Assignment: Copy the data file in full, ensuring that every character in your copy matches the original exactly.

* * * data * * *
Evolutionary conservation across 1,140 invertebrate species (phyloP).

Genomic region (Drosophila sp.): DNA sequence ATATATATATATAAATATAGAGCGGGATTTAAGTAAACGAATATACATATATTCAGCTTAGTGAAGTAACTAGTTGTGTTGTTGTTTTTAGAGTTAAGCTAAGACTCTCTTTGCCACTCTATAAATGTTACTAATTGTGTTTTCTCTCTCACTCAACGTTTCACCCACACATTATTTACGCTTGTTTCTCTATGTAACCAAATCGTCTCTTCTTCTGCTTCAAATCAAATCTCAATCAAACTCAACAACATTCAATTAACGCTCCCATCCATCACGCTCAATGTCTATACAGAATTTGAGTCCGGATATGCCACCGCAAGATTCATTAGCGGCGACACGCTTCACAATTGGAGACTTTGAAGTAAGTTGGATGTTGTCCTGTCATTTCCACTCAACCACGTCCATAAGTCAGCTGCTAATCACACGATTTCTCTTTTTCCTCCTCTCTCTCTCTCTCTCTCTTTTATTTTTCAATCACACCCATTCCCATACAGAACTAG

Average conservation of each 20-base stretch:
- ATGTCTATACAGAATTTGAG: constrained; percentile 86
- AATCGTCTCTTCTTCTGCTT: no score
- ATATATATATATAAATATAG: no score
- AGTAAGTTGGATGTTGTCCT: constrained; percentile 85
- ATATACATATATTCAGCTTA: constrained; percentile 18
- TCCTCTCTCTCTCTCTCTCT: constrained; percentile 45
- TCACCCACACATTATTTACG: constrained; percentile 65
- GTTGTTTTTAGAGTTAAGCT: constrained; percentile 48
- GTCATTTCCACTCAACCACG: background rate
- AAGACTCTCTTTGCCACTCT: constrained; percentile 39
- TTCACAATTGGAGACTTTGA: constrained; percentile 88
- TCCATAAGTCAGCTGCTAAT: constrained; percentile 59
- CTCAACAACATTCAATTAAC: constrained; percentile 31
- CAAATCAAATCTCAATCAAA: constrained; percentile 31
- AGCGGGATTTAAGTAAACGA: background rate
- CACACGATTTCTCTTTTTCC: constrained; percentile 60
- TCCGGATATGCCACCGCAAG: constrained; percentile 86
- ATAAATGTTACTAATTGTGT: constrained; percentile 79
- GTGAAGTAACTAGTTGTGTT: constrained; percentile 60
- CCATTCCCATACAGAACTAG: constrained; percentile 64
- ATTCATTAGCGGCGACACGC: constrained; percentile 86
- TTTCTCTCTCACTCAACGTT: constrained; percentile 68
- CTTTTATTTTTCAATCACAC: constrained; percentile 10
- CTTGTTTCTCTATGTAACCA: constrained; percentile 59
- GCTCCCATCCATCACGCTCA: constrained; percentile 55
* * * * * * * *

Evolutionary conservation across 1,140 invertebrate species (phyloP).

Genomic region (Drosophila sp.): DNA sequence ATATATATATATAAATATAGAGCGGGATTTAAGTAAACGAATATACATATATTCAGCTTAGTGAAGTAACTAGTTGTGTTGTTGTTTTTAGAGTTAAGCTAAGACTCTCTTTGCCACTCTATAAATGTTACTAATTGTGTTTTCTCTCTCACTCAACGTTTCACCCACACATTATTTACGCTTGTTTCTCTATGTAACCAAATCGTCTCTTCTTCTGCTTCAAATCAAATCTCAATCAAACTCAACAACATTCAATTAACGCTCCCATCCATCACGCTCAATGTCTATACAGAATTTGAGTCCGGATATGCCACCGCAAGATTCATTAGCGGCGACACGCTTCACAATTGGAGACTTTGAAGTAAGTTGGATGTTGTCCTGTCATTTCCACTCAACCACGTCCATAAGTCAGCTGCTAATCACACGATTTCTCTTTTTCCTCCTCTCTCTCTCTCTCTCTCTTTTATTTTTCAATCACACCCATTCCCATACAGAACTAG

Average conservation of each 20-base stretch:
- ATGTCTATACAGAATTTGAG: constrained; percentile 86
- AATCGTCTCTTCTTCTGCTT: no score
- ATATATATATATAAATATAG: no score
- AGTAAGTTGGATGTTGTCCT: constrained; percentile 85
- ATATACATATATTCAGCTTA: constrained; percentile 18
- TCCTCTCTCTCTCTCTCTCT: constrained; percentile 45
- TCACCCACACATTATTTACG: constrained; percentile 65
- GTTGTTTTTAGAGTTAAGCT: constrained; percentile 48
- GTCATTTCCACTCAACCACG: background rate
- AAGACTCTCTTTGCCACTCT: constrained; percentile 39
- TTCACAATTGGAGACTTTGA: constrained; percentile 88
- TCCATAAGTCAGCTGCTAAT: constrained; percentile 59
- CTCAACAACATTCAATTAAC: constrained; percentile 31
- CAAATCAAATCTCAATCAAA: constrained; percentile 31
- AGCGGGATTTAAGTAAACGA: background rate
- CACACGATTTCTCTTTTTCC: constrained; percentile 60
- TCCGGATATGCCACCGCAAG: constrained; percentile 86
- ATAAATGTTACTAATTGTGT: constrained; percentile 79
- GTGAAGTAACTAGTTGTGTT: constrained; percentile 60
- CCATTCCCATACAGAACTAG: constrained; percentile 64
- ATTCATTAGCGGCGACACGC: constrained; percentile 86
- TTTCTCTCTCACTCAACGTT: constrained; percentile 68
- CTTTTATTTTTCAATCACAC: constrained; percentile 10
- CTTGTTTCTCTATGTAACCA: constrained; percentile 59
- GCTCCCATCCATCACGCTCA: constrained; percentile 55